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Systematic Reviews

Specialised advice for planning, researching and writing Systematic Reviews.

Databases to search

  Controlled Vocabulary Natural Language (Keyword)
Description: Databases that provide a list of subject terms in the form of thesauri, subject headings or taxonomies. Subjects are added to each record by staff using a predefined list of terms. Natural Language databases allow searching by any words selected by the user.
Example Databases:
Advantages:
  • All articles on topic indexed by same heading
  • Able to identify articles that may not seem to be related by keywords
  • Easy to search for any word
  • Can combine all concepts into a single search
Disadvantages:
  • Cannot find results if the right subject heading is not used.
  • More time consuming as each concept or term must be searchd separately to get best results and then combine the separate searches
  • You must think of all the relevant terms yourself to find all the relevant literature
Best practice for using:
  • Look for checkboxes marked 'Map term to heading' or 'Suggest subject terms' to be directed to relevant subject headings when searching for a keyword.
  • If there are no checkboxes, look for a link to the Thesaurus.
  • Also search for keywords as well to find articles not yet assigned subject headings or to find articles when a relevant heading has been missed.
  • Use a thesaurus or other reference book to find related terms. Use a textbook or a database like Credo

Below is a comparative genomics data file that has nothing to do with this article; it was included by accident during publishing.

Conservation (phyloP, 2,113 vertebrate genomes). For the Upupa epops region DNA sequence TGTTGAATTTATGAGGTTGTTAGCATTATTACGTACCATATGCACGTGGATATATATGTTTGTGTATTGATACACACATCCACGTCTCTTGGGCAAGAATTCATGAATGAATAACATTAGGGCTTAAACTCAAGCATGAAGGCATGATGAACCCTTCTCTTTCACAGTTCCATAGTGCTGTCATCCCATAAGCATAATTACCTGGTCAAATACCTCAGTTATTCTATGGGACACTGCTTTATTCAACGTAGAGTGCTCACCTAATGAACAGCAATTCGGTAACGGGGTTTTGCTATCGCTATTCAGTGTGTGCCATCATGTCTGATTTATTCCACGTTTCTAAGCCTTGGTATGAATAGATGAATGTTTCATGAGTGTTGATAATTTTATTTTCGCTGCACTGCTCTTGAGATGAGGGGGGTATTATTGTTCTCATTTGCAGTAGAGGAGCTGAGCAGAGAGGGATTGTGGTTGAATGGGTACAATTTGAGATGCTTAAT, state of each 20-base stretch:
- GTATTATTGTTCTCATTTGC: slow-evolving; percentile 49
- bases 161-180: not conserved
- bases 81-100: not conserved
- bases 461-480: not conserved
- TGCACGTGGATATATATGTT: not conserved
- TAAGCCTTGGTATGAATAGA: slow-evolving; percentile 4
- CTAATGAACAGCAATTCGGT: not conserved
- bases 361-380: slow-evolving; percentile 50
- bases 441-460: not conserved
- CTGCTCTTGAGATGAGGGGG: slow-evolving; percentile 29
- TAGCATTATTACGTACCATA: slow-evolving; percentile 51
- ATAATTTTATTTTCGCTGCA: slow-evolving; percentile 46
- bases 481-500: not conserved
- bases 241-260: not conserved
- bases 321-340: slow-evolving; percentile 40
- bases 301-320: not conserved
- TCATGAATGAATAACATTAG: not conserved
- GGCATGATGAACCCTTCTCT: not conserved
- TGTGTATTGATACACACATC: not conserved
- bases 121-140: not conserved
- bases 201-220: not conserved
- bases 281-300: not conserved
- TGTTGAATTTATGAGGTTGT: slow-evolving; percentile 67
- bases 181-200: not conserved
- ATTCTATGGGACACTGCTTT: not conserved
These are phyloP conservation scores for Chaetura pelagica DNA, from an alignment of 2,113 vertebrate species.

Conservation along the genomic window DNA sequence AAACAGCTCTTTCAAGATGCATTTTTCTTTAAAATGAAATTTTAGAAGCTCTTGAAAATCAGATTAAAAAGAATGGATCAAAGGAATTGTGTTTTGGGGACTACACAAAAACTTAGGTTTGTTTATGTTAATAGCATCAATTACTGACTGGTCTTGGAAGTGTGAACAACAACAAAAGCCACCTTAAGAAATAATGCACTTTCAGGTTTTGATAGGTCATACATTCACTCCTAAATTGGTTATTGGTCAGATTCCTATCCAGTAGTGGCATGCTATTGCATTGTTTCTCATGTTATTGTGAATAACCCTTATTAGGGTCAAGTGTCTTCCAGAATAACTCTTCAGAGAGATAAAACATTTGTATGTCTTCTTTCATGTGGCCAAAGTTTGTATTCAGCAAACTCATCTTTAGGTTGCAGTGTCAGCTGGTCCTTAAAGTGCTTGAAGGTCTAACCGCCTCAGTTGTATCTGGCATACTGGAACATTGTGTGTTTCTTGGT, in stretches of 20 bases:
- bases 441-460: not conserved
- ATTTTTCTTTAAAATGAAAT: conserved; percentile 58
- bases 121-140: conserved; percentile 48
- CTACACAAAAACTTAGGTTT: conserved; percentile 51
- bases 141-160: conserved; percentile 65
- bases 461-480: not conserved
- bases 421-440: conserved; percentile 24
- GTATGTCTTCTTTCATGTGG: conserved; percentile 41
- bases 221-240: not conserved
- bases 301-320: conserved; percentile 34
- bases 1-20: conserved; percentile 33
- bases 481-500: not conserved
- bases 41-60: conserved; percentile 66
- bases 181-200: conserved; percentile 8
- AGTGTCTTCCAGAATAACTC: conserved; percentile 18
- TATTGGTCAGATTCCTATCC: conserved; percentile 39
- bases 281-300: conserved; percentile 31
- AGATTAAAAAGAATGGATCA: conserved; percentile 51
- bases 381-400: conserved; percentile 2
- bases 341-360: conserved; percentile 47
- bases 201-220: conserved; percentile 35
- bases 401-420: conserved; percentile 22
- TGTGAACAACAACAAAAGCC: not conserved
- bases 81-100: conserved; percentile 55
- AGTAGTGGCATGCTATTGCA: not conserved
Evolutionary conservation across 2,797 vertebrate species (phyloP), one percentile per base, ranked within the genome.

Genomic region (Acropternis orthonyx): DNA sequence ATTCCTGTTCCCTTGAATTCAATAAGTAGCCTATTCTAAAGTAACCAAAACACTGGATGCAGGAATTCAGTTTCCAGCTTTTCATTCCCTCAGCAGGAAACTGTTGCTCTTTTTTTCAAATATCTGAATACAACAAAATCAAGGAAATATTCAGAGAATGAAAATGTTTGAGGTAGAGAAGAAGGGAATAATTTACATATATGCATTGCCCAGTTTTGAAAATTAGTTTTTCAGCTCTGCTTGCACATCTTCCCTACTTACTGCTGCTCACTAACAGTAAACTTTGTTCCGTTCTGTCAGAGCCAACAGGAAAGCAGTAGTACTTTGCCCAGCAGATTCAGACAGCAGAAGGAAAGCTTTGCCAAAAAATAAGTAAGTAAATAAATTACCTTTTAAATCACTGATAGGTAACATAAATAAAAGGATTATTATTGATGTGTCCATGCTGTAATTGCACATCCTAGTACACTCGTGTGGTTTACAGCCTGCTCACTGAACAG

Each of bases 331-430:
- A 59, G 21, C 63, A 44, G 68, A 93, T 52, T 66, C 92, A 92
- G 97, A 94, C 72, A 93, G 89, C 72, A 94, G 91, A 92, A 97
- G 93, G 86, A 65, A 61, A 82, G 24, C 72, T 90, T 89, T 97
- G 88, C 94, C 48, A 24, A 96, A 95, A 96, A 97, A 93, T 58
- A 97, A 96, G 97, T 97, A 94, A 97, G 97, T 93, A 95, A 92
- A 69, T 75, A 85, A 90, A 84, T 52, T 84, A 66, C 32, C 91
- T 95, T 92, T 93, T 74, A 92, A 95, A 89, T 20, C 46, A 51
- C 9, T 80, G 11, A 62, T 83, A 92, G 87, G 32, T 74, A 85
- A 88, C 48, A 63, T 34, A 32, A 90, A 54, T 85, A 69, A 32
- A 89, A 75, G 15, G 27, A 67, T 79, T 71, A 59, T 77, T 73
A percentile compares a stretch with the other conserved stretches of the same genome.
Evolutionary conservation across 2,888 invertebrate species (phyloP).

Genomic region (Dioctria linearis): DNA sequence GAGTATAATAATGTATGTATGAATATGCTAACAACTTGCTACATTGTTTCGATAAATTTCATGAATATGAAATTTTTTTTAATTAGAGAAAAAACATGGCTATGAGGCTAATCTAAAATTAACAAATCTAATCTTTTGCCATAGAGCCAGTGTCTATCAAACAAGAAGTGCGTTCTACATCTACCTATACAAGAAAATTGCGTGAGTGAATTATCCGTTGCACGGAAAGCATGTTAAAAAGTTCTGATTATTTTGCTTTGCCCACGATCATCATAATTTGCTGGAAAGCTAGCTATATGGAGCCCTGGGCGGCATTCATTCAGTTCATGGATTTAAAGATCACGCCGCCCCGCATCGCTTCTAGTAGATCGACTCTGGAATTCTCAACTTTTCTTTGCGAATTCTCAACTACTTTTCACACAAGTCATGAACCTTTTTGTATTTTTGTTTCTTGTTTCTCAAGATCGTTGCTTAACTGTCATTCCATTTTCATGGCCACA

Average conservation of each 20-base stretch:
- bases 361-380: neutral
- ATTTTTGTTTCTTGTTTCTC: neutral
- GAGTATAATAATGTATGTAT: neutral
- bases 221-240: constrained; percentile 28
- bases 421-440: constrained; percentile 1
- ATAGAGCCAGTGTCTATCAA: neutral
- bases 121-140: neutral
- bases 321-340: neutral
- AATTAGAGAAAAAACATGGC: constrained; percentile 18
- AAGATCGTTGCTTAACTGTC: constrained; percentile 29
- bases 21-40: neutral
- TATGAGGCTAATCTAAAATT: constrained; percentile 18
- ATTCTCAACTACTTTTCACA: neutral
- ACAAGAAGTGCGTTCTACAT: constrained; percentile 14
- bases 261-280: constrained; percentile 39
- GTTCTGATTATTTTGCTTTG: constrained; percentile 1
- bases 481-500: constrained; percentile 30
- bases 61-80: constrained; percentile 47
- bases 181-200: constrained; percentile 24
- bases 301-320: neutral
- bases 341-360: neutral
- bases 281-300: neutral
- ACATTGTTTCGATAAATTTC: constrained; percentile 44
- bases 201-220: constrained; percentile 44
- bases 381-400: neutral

• Keep a list of terms when reading and other searches to help identify more terms that may be relevant.

Janet Catterall (Liaison Librarian Cairns​), How to find studies – the literature search, JCU Systematic Review Masterclass 2017

* Available to JCU staff and students only

Use a search strategy

Structure the search strategy carefully to maximise results.

Using Boolean operators can be very important to get the most appropriate results. It is important to check the database help pages to find out the way these operators work within different databases.

Think carefully about how the search terms are related to work out when OR or NOT can be applied most effectively.

Phrase searching should be used where there are obvious terms that belong together. However consider also whether terms would always be put together and whether a phrase may restrict the search too much. Sometimes using proximity operators will work better when words may appear close to each other.

Truncation and Wildcards finds different endings or spellings of words.

See more about developing your search strategy

More search tips

Field searching helps narrow the results to only results appearing in the most useful fields.

Most of the time relevant resources will mention the key concepts in the abstract. Sometimes it will be mentioned in the title but not always.

The subject field can also be useful in databases which use a thesaurus or subject headings, such as Medline, ERIC or PsycInfo. This way it is possible to search for terms in the subject heading and not need to know the exact term.

Finding review articles on similar topics will also be useful to find more relevant authors and papers 

Many databases provide limits to restrict results to 'reviews' using limiters such as publication type or document type. Check the Advanced Search screen for limiting options.

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